ROCKVILLE, MD — In a letter dated October 30, the Mechanical Contractors Association of America (MCAA) has urged the Occupational Safety and Health Administration (OSHA) not to change its existing occupational noise exposure standard for construction. MCAA believes that the agency would better achieve its goal of reducing construction hearing loss cases by providing employers with training materials to better educate their workers about hearing loss.

MCAA provided the following comments on OSHA's advance notice of proposed rulemaking (ANPR) regarding the possible change:

  • The current occupational noise exposure standard for construction is more than adequate to protect construction workers from work-related hearing loss. When noise levels exceed the permissible exposure limit and engineering or administrative controls are implemented or the appropriate personal protective equipment is used, workers' hearing is protected. MCAA believes that hearing loss occurs in construction only when employers and/or employees fail to use established protective measures.

  • Compliance costs associated with the existing construction standard are not unreasonable and the standard is feasible for construction companies of all sizes. However, implementation of a hearing conservation program in construction, which is equivalent to that of the general industry standard, is not feasible. MCAA believes the transient nature of construction workers would make successful implementation of the standard impossible for construction companies of all sizes.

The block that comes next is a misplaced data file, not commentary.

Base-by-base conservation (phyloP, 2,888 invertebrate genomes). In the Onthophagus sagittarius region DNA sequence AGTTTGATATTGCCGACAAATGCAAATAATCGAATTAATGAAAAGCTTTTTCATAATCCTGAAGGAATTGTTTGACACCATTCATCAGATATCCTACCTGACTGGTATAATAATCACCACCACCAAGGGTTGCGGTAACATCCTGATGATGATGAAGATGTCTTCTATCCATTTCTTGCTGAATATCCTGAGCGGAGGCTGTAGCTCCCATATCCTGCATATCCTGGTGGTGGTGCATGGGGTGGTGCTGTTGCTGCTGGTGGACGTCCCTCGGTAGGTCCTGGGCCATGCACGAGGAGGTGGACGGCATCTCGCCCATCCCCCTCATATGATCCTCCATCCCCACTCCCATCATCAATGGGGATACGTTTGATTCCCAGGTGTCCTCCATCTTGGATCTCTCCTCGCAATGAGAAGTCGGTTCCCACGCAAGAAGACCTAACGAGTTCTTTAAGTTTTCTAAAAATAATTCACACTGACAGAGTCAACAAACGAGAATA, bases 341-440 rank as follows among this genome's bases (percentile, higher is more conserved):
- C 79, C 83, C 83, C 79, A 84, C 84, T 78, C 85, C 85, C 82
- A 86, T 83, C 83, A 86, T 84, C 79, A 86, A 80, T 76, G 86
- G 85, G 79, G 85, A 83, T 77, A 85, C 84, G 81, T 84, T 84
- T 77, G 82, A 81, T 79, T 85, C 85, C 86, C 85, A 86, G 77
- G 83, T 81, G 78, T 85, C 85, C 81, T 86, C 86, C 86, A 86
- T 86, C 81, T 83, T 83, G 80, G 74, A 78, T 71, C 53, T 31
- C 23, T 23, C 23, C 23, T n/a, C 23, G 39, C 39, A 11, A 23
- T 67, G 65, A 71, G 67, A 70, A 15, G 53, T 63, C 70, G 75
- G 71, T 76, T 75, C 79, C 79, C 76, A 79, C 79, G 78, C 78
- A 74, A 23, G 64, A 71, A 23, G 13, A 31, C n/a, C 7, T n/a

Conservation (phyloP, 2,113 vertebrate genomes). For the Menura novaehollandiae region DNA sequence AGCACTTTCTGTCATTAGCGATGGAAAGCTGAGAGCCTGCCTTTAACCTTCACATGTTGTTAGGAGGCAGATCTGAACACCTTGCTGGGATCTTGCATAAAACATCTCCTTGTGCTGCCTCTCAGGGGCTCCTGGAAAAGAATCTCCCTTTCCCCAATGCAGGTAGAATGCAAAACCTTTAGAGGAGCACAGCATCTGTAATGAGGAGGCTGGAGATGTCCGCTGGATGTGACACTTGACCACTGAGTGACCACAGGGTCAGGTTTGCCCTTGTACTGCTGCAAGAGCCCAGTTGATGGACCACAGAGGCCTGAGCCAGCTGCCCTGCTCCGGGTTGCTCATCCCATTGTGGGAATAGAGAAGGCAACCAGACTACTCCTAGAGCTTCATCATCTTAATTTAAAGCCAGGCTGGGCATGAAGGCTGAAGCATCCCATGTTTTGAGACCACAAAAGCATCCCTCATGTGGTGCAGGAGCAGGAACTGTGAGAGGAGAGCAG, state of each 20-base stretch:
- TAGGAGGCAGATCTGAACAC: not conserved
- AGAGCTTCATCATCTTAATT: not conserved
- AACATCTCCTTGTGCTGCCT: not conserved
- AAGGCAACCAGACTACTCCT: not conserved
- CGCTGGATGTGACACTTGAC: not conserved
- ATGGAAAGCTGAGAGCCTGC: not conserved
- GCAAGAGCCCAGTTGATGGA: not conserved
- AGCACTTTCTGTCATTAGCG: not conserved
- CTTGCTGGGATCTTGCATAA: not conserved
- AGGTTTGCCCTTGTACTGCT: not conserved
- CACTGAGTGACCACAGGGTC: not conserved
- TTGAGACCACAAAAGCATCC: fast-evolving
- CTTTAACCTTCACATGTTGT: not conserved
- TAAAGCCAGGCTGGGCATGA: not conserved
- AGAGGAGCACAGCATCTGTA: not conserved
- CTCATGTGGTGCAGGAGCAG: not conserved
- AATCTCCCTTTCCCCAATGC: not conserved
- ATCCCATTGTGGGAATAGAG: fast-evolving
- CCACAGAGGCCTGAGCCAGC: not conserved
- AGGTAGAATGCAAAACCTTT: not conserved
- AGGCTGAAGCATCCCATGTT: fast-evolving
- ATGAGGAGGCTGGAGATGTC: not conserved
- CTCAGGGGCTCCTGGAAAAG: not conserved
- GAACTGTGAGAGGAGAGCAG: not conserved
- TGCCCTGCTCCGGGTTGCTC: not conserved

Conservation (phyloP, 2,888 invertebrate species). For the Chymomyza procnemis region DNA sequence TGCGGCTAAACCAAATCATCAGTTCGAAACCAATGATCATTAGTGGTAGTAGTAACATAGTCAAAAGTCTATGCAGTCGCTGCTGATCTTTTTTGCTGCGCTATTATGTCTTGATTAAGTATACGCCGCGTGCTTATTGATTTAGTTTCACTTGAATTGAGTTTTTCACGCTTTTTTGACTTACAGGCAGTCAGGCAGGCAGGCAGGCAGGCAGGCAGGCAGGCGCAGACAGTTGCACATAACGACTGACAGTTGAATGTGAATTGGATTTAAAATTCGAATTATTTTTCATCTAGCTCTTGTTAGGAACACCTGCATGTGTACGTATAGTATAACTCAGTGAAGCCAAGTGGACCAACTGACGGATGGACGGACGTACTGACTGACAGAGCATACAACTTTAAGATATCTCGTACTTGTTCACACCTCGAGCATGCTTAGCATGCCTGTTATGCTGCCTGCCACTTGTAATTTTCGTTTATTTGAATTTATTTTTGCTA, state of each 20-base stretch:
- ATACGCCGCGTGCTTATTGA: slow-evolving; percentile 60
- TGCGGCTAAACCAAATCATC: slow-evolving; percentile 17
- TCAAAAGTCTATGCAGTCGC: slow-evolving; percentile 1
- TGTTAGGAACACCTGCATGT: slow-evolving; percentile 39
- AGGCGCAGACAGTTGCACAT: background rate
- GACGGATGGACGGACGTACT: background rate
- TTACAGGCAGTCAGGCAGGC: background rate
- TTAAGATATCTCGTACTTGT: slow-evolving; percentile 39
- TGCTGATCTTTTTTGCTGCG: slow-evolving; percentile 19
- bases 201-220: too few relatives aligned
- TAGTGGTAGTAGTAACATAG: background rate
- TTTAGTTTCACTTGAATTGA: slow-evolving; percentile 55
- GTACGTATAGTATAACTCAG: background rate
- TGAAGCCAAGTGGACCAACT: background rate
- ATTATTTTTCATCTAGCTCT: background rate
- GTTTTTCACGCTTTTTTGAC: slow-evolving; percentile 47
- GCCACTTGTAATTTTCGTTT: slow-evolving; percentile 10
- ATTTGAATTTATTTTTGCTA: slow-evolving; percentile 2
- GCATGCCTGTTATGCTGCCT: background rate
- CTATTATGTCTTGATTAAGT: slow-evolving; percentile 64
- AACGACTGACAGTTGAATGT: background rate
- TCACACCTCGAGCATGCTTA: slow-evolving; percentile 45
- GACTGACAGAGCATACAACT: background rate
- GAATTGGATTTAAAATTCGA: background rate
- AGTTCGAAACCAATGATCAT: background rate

• Construction workers constantly change employers, but often return to work for previous employers many times over the course of their careers. Employers would be compelled to administer initial audiograms to the same workers repeatedly, which would result in unreasonable and unnecessary costs. Further, says MCAA, the results of the initial audiograms would be worthless to employers when tested workers accept employment elsewhere before their annual audiograms are administered.

  • The purpose of audiometric testing is to evaluate hearing and identify hearing loss where applicable. To achieve this purpose, workers must be subject to regular and consistent testing practices over a sustained period of time. Again, because of the transient nature of construction workers, MCAA believes this method simply will not work.

    Additional information is available from MCAA's director of safety and health, Peter G. Chaney, MS, CSP, at (e-mail).

    Publication date: 11/04/2002